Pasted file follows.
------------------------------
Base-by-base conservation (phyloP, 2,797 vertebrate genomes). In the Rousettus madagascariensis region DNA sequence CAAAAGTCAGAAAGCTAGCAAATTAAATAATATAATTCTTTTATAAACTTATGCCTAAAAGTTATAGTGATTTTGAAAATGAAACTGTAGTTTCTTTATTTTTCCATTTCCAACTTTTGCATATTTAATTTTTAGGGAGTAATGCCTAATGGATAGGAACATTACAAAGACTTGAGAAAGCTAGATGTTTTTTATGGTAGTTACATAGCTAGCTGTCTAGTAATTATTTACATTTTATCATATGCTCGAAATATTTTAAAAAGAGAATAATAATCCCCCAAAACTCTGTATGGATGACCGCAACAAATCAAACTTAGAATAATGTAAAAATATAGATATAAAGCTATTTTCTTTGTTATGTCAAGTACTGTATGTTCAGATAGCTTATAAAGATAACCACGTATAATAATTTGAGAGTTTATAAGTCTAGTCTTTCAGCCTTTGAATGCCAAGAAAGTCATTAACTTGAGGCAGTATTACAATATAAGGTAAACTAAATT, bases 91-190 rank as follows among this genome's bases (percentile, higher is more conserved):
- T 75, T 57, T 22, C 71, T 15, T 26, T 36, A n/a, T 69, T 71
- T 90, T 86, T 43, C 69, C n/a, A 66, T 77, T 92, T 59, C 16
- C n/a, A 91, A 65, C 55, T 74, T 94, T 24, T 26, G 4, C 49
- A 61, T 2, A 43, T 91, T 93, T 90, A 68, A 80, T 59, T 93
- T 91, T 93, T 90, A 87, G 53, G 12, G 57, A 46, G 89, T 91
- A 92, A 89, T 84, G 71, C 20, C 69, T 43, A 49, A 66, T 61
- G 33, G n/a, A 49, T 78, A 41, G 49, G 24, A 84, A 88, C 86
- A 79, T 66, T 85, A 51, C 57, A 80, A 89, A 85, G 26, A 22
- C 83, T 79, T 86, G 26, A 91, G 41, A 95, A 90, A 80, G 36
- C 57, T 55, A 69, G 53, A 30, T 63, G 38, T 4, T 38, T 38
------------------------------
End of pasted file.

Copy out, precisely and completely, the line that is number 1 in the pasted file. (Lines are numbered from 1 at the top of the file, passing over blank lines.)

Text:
Base-by-base conservation (phyloP, 2,797 vertebrate genomes). In the Rousettus madagascariensis region DNA sequence CAAAAGTCAGAAAGCTAGCAAATTAAATAATATAATTCTTTTATAAACTTATGCCTAAAAGTTATAGTGATTTTGAAAATGAAACTGTAGTTTCTTTATTTTTCCATTTCCAACTTTTGCATATTTAATTTTTAGGGAGTAATGCCTAATGGATAGGAACATTACAAAGACTTGAGAAAGCTAGATGTTTTTTATGGTAGTTACATAGCTAGCTGTCTAGTAATTATTTACATTTTATCATATGCTCGAAATATTTTAAAAAGAGAATAATAATCCCCCAAAACTCTGTATGGATGACCGCAACAAATCAAACTTAGAATAATGTAAAAATATAGATATAAAGCTATTTTCTTTGTTATGTCAAGTACTGTATGTTCAGATAGCTTATAAAGATAACCACGTATAATAATTTGAGAGTTTATAAGTCTAGTCTTTCAGCCTTTGAATGCCAAGAAAGTCATTAACTTGAGGCAGTATTACAATATAAGGTAAACTAAATT, bases 91-190 rank as follows among this genome's bases (percentile, higher is more conserved):